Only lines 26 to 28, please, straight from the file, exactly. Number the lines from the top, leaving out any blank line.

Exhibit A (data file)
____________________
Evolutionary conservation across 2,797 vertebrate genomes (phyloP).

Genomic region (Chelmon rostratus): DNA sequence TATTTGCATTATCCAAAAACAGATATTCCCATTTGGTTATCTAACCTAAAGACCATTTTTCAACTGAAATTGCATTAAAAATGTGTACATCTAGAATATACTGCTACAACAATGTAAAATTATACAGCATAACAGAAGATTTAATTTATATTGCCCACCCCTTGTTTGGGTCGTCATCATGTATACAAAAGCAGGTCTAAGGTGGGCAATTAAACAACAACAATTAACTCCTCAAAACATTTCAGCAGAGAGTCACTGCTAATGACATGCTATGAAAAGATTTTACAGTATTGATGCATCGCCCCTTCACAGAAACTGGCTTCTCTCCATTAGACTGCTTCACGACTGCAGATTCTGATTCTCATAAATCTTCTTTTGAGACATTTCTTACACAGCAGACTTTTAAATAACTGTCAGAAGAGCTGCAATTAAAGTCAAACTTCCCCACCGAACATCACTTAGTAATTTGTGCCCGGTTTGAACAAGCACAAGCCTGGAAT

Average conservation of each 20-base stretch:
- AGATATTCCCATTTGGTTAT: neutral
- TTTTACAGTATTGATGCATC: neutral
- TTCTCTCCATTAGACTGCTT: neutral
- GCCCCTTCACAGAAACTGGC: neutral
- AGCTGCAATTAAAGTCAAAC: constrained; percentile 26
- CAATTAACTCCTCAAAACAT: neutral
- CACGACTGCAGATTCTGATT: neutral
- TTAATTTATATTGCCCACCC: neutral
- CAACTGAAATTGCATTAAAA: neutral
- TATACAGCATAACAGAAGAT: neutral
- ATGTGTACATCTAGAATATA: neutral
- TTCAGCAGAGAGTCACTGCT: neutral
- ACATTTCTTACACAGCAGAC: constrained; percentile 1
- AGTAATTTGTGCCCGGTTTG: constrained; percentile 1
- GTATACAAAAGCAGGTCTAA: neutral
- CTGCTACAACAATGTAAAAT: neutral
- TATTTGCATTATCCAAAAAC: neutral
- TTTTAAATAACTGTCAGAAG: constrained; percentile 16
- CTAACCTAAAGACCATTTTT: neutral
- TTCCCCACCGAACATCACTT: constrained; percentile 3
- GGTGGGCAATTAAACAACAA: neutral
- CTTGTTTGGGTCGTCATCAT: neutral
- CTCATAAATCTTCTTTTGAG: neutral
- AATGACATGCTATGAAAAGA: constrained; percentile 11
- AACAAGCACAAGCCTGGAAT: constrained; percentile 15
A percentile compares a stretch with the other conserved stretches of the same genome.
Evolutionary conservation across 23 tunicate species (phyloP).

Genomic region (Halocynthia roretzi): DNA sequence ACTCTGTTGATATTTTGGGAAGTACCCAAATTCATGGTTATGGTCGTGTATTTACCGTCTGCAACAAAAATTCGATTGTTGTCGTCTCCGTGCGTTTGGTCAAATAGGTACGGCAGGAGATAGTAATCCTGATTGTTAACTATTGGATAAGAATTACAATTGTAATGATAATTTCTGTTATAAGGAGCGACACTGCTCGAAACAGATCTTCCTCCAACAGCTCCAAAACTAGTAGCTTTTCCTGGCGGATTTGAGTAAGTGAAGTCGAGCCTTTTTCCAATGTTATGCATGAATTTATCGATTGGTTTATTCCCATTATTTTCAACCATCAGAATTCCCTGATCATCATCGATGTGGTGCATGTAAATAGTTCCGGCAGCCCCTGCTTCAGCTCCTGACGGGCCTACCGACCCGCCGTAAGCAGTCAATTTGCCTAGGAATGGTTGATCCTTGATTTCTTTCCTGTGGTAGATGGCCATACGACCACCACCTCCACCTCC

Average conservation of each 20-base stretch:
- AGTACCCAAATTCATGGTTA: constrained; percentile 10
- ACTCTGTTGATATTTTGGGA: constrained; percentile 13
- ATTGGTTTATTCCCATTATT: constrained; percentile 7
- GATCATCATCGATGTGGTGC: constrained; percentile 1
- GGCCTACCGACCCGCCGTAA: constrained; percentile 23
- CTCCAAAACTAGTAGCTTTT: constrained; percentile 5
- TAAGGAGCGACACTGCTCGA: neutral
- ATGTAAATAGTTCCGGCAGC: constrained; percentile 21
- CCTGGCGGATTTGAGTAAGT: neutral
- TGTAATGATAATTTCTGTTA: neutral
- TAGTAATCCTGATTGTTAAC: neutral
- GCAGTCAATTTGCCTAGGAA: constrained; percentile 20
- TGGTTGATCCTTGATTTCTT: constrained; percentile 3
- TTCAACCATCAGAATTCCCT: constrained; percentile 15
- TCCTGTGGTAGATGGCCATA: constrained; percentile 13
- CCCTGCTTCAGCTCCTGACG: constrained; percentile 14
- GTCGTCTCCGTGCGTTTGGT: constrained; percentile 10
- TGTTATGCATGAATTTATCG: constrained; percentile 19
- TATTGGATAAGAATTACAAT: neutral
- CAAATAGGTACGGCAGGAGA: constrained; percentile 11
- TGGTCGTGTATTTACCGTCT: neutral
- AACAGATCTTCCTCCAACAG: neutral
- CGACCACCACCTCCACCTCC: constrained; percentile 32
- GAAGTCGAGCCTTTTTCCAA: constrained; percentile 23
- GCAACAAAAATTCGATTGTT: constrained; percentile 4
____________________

- CTCATAAATCTTCTTTTGAG: neutral
- AATGACATGCTATGAAAAGA: constrained; percentile 11
- AACAAGCACAAGCCTGGAAT: constrained; percentile 15